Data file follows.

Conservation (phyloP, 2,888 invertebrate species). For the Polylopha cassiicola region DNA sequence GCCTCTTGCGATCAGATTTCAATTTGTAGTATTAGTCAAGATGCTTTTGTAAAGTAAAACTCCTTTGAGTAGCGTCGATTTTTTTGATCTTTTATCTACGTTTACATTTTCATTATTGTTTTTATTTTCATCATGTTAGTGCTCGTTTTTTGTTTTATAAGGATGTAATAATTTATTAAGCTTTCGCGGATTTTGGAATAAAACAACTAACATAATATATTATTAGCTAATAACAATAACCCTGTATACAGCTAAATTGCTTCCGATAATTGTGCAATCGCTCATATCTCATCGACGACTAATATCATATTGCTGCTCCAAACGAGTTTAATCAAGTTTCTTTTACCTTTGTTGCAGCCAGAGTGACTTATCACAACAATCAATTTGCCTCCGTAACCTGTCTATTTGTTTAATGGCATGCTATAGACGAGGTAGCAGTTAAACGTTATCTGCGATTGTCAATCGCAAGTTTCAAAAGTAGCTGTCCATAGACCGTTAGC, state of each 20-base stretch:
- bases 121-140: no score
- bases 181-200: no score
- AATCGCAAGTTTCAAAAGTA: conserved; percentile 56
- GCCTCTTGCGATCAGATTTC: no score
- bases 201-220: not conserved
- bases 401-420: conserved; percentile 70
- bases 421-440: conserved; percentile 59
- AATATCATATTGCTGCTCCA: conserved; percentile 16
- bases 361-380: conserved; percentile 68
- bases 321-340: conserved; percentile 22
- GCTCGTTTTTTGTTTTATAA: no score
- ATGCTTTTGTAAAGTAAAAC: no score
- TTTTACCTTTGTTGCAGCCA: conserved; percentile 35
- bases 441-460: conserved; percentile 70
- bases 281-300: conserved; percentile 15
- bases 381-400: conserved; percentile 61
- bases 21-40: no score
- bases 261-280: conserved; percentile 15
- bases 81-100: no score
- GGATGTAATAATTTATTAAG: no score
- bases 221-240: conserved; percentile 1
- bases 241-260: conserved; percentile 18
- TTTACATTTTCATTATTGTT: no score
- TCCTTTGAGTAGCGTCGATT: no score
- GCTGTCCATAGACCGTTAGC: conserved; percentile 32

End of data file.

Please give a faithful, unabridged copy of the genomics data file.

Conservation (phyloP, 2,888 invertebrate species). For the Polylopha cassiicola region DNA sequence GCCTCTTGCGATCAGATTTCAATTTGTAGTATTAGTCAAGATGCTTTTGTAAAGTAAAACTCCTTTGAGTAGCGTCGATTTTTTTGATCTTTTATCTACGTTTACATTTTCATTATTGTTTTTATTTTCATCATGTTAGTGCTCGTTTTTTGTTTTATAAGGATGTAATAATTTATTAAGCTTTCGCGGATTTTGGAATAAAACAACTAACATAATATATTATTAGCTAATAACAATAACCCTGTATACAGCTAAATTGCTTCCGATAATTGTGCAATCGCTCATATCTCATCGACGACTAATATCATATTGCTGCTCCAAACGAGTTTAATCAAGTTTCTTTTACCTTTGTTGCAGCCAGAGTGACTTATCACAACAATCAATTTGCCTCCGTAACCTGTCTATTTGTTTAATGGCATGCTATAGACGAGGTAGCAGTTAAACGTTATCTGCGATTGTCAATCGCAAGTTTCAAAAGTAGCTGTCCATAGACCGTTAGC, state of each 20-base stretch:
- bases 121-140: no score
- bases 181-200: no score
- AATCGCAAGTTTCAAAAGTA: conserved; percentile 56
- GCCTCTTGCGATCAGATTTC: no score
- bases 201-220: not conserved
- bases 401-420: conserved; percentile 70
- bases 421-440: conserved; percentile 59
- AATATCATATTGCTGCTCCA: conserved; percentile 16
- bases 361-380: conserved; percentile 68
- bases 321-340: conserved; percentile 22
- GCTCGTTTTTTGTTTTATAA: no score
- ATGCTTTTGTAAAGTAAAAC: no score
- TTTTACCTTTGTTGCAGCCA: conserved; percentile 35
- bases 441-460: conserved; percentile 70
- bases 281-300: conserved; percentile 15
- bases 381-400: conserved; percentile 61
- bases 21-40: no score
- bases 261-280: conserved; percentile 15
- bases 81-100: no score
- GGATGTAATAATTTATTAAG: no score
- bases 221-240: conserved; percentile 1
- bases 241-260: conserved; percentile 18
- TTTACATTTTCATTATTGTT: no score
- TCCTTTGAGTAGCGTCGATT: no score
- GCTGTCCATAGACCGTTAGC: conserved; percentile 32